Recently I had the privilege of attending an Agile Software Craftsmanship workshop given by perhaps one of the most influential people in my coding career, Robert C. Martin, or as he is better known, Uncle Bob.
While the workshop itself was definitely aimed at newer people to our trade, or those hovering around the edges of the Software Craftsmanship movement, I still found good value in attending.
A wide range of topics was covered, the programme for the next course can be seen here, but the chance to ask Uncle Bob some of the more curly questions that crop up over a career of working with various personalities was too good to miss.
So, after the first day of the workshop I asked Bob what he had planned for tea that night… When he replied that he had nothing special on I suggested we head out to a local London pub, down some ales with a meal and have a good old yarn.
What an opportunity !
SO after a few pints of guinness, and a great meal, the following topics were some of those discussed ;
Single Responsibility Principal
This is one of my pet peeves at the moment. Now, I think the SOLID principals are a great set of guidelines when it comes to building maintainable software but the one I think that gets misinterpreted a lot, and by extension does the most damage, is SRP.
The original definition, and the one I use almost exclusively when discussing SOLID, is Single Reason For Change, but at some point the words change and “Responsibility” crept in.
The problem with Responsibility is it’s a very loaded English word. Taken to its OCD limit, it means you can’t use something like the Repository pattern, because having Insert, Update, Delete and Get methods on the same class is very clearly way more that a single responsibility (!)
The damage this does, especially when coupled with the crack cocaine of dependency injection containers, is clear when you have to understand one of these projects and find yourself wading through a quagmire of interfaces and classes, each of which may only have a single method, and a single implementation … and a single class that actually uses the damn thing !
Two other measures of software quality that are often forgotten about while rabidly frothing at the mouth about Single Responsibility are Coupling and Cohesion. The breaking up of related elements that belong together, such as public methods on a Respository for updating and inserting records into FoobarInserter and FoobarUpdater more often than not results in shotgun surgery when a change has to be made.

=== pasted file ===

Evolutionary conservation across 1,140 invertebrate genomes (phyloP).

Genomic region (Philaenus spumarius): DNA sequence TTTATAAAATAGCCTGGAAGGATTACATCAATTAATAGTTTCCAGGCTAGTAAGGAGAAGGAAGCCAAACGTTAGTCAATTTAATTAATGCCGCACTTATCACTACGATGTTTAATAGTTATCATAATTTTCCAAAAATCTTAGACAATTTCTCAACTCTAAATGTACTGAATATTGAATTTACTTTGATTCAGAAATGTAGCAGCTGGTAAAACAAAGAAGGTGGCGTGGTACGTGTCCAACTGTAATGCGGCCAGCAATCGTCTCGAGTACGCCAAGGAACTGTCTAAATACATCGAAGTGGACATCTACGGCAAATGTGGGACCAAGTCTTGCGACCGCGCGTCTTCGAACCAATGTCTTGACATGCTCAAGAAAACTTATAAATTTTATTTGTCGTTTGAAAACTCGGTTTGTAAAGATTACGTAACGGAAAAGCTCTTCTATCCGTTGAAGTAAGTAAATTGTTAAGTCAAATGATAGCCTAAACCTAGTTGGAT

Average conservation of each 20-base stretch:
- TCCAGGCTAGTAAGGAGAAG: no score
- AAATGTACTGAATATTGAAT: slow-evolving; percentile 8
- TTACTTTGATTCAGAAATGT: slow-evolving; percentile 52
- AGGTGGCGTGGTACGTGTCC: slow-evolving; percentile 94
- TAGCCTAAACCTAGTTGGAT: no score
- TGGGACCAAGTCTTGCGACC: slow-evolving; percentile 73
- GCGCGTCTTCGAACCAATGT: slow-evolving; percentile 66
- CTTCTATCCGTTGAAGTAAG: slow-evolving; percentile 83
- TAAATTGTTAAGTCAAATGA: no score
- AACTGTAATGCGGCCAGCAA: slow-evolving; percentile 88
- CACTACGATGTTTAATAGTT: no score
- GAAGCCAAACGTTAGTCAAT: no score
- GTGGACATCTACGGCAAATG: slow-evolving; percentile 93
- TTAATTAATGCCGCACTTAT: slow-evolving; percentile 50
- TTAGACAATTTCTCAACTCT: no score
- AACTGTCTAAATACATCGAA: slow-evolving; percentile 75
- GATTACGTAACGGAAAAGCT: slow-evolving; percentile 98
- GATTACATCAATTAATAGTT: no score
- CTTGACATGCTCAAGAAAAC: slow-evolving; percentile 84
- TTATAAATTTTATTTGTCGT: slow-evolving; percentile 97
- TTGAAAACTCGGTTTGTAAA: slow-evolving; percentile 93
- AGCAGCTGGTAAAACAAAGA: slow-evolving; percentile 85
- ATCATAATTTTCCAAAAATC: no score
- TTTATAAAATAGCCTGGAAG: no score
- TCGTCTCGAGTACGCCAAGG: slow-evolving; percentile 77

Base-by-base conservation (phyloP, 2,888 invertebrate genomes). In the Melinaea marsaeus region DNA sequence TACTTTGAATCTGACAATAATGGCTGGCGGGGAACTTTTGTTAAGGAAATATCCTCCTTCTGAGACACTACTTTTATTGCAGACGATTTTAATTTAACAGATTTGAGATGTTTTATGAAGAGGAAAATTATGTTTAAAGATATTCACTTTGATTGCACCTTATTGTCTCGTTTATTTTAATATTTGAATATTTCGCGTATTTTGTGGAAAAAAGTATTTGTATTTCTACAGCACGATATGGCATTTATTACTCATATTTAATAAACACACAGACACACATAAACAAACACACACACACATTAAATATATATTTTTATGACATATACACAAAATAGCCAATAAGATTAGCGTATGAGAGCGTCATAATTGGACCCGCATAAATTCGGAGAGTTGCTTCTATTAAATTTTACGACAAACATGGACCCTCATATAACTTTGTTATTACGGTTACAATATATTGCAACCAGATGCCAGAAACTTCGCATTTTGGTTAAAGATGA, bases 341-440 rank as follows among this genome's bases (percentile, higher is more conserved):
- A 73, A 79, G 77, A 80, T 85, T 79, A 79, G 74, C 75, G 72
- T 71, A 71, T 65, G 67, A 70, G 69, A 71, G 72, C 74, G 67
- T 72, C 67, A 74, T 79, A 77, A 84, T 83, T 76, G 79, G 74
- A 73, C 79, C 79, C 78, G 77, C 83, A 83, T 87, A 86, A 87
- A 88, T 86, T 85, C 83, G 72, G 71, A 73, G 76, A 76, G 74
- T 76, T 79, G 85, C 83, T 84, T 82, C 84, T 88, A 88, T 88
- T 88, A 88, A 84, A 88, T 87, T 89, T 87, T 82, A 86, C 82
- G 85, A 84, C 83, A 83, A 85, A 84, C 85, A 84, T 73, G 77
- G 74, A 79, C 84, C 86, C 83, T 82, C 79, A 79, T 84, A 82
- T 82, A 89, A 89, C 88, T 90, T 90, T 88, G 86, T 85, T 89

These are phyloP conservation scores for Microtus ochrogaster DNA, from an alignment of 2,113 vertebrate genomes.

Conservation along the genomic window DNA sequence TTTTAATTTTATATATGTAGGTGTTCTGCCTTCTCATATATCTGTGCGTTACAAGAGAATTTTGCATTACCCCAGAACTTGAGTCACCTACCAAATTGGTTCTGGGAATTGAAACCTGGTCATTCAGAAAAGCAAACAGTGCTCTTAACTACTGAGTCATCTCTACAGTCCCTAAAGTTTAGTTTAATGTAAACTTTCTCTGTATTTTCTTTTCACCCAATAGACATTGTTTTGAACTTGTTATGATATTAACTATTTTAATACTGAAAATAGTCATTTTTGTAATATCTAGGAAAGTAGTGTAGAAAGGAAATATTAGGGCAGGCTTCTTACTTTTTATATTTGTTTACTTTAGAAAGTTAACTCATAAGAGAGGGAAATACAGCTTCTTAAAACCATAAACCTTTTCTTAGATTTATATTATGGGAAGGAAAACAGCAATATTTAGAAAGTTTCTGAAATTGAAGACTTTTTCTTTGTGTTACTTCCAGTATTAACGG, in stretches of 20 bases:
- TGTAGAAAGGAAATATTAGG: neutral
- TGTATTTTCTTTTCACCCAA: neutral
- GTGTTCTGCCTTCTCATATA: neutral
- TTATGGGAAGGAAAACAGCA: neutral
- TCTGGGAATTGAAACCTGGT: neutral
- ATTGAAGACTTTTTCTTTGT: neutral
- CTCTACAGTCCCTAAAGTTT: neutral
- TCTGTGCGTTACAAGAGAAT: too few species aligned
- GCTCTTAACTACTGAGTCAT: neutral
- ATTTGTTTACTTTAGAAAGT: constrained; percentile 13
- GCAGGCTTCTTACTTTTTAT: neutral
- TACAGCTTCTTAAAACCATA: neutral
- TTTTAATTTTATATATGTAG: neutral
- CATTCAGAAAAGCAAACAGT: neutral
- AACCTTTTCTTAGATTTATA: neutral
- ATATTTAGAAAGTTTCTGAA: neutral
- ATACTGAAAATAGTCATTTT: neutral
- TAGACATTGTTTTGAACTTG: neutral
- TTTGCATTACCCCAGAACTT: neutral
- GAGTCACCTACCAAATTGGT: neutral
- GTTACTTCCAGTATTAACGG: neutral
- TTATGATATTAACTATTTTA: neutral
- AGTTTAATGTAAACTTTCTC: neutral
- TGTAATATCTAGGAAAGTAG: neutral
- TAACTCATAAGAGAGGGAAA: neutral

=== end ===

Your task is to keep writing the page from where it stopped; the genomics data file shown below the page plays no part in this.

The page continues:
Well, Bob agreed that the original definition he coined, Single Reason For Change, was not about “responsibilities” at all, but more about the code only being affected by a single actor.
So if you had code in a class that was impacted by changing requirements from, let’s say the publishing department due to the formatting of some data, and then also changing requirements from the legal department due to changes in law, then this would mean a class has more than a single actor that will cause it to change.
This doesn’t mean however that we just shovel everything into a single class per actor, and as with anything there are no black and white rules, however before you are tempted to split something out into a separate class ask yourself the following ;
What is the reason for change that would cause me to have to alter this class and no other class versus what is the reason for change that would cause me to alter this class and the other class I am separating its “responsibility” from ?
In the case of the Repository versus Database Commands it might go something like this
If I have a FooRepository, then the worst case scenario if the database table changes I need to edit a bunch of public methods in the same class, each of which have their own single reason for change at a more granular abstraction level. I have a single class to find.
Now I have a FooInsertCommand, FooUpdateCommand, FooDeleteCommand and whatever other implementations there might be. At best, the person has organized them into a namespace and following a naming convention… I hope… in this scenario if the database table changes I am reminded of Shalloway’s law, in that I can be sure I will only find the N-1 places that I need to change the first time around.
Using “Responsibility” in SRP also, ipso facto, leads to a place where you cannot have any sort of API classes, since they would naturally violate this.
Enough of my rantings for now, I will follow up with some more discussions on other software topics that Bob and myself discussed in future blog posts.